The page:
Migrating DSMapBooks to Data Driven Pages

Migrating your map books from the Map Book Developer Sample, DSMapBook, to data driven pages in ArcGIS 10 is a pretty straight forward process. It is not automatic, but many people have already done it and have found it to be quick and easy. The majority of the standard map book functionality is available in ArcGIS 10 without needing to write any Python scripts or having to dig into ArcObjects. How you do things with data driven pages is different, but the functionality for multiple pages, printing and exporting, creating index features, adding dynamic titles and text, creating locator maps, etc. is all there, out of the box.

It will depend on the complexity of your maps, but if you already have map documents and index layers, the basic process for migrating to data driven pages is not difficult. The workflow is as follows:

1)    Open the map document
2)    Open the data driven pages property page,
3)    Select the layer you used for your map extents as the index layer
4)    Update your dynamic text and titles using new dynamic text tags

If you have dynamic locator maps or custom page effects (like highlighting the current page), you can achieve these with some new data frame properties. The following blog post should help with this:

This gets more complex if you have customized the map book developer sample, or if you use the indexing functionality to generate a place name index, or a gazetteer. These require using some of the new arcpy.mapping Python scripting capabilities. If you have customized the developer sample in some way, first I would recommend reading about and trying the new functionality in ArcGIS 10 related to data driven pages. Some of the common customizations can be done out of the box now. If you are not able to accomplish what you need, the next step would be evaluating whether you can do it with using the new arcpy.mapping Python module that is available. We have included many sample scripts on the Resource Center to help you out including a sample for generating indexes

Supported map books, without the need for a developer sample should be a big benefit at ArcGIS 10. The migration process should be straight forward, and once it is done, it’s done. Spend some time reviewing the resources that are available and then give it a try with one of your map books. Here are some other resources that might be helpful to read before you start:

Blog post on creating map books with ArcGIS 10

Blog post on data driven pages

Desktop help on enabling data driven pages

Desktop help on working with dynamic text

Blog post on getting started with Python and map automation

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  1. Tim Cook says:

    Hi Rob – thanks for info, and a couple of questions related to data driven pages (Strip Maps) and multiple page layouts.

    Currently data driven pages are currently linked to single “detail” dataframe per page. With pipeline mapping, we have anywhere from 2-5 sequential strips (dataframes) per page. I’m wondering if there are any plans to support this style of mapping in future within Data Driven Pages, or is this something I’ll need to develop on my own? If I need to develop this, does Data Driven Pages have any underlying ArcObject classes that I can utilise / extend, or am I faced with building my own version from scratch?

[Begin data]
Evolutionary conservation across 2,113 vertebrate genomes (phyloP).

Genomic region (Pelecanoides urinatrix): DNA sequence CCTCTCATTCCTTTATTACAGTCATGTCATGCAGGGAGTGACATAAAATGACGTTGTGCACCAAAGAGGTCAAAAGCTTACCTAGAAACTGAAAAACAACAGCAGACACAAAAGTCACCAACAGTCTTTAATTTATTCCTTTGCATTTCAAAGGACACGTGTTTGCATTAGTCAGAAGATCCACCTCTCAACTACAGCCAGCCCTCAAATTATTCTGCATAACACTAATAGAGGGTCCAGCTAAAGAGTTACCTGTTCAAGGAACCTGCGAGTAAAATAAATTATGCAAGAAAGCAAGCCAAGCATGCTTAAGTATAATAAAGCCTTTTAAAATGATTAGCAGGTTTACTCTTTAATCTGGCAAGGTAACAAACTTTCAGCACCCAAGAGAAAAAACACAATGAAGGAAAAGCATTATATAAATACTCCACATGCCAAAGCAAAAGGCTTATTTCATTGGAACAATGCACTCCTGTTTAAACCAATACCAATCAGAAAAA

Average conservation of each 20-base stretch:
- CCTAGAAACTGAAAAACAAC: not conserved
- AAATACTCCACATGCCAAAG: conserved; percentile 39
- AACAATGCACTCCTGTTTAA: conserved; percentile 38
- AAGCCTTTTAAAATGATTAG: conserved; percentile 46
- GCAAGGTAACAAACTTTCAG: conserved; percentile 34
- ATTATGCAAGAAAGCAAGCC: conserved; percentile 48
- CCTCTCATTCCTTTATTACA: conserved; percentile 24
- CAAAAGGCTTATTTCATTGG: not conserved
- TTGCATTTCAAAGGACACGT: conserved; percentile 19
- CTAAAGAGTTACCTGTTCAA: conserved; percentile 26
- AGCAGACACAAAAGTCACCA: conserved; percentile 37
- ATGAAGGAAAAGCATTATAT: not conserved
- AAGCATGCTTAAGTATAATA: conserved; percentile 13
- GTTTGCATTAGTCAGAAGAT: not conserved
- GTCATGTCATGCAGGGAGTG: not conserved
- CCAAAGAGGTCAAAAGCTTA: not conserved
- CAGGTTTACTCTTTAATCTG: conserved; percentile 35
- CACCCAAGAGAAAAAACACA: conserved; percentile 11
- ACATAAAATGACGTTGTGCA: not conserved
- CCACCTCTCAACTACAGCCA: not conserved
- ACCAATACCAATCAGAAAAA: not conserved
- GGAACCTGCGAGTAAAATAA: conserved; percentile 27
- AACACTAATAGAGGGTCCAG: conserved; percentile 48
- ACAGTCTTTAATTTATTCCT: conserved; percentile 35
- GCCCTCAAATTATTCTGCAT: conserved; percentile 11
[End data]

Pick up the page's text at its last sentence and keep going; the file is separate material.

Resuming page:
And are there any plans to support multiple Page Layouts within a single MXD in future releases? Or any equivalent such as enabling various MXDs to link to content authored in a “master” MXD?

    Thanks – Tim.

  2. davidwatkins says:

    Hi Tim,

    Yes, data driven pages are “linked” to a single data frame via an index layer to drive the extents of that frame. Other data frames can follow the same extent or an enlarged extent (locator maps) using some of the new enhancements to data frame extent properties. If I understand your request correctly, you would like to support multiple data frames on the same page with multiple extents being driven by multiple sections of a pipeline. This is beyond the capabilities of data driven pages on their own, but it can be done using the new arcpy.mapping Python module. You can write a script to step through your data frames, update the extent of each frame and then export pages. If you look at the blog post above on “getting started with Python and map automation,” it should give you some good direction. It also contains links to a bunch of samples.

    Currently, at least in the next release, we do not have plans to support multiple page layouts within a single MXD. Depending on what you want to use this for, there are many use cases that can be solved using the same arcpy.mapping Python module. For example, you can take the same MXD, move elements on the page, update the layers, update text descriptions, and export multiple maps and combine them into a single multi-page pdf file with a pretty simple script.


  3. bmayo says:

    One of the things I liked about the DS Map book is I could select a number of polygons in the index grid and create a map book. I could also disable one or several pages form printing and could see what is going to print by some value instead of ‘page number’. How do I do this in the Data Driven Pages? Moreover, how to I have the list of pages in the table of contents like the old DS Mapbook so I can click between page XX and YY without typing the name in the box?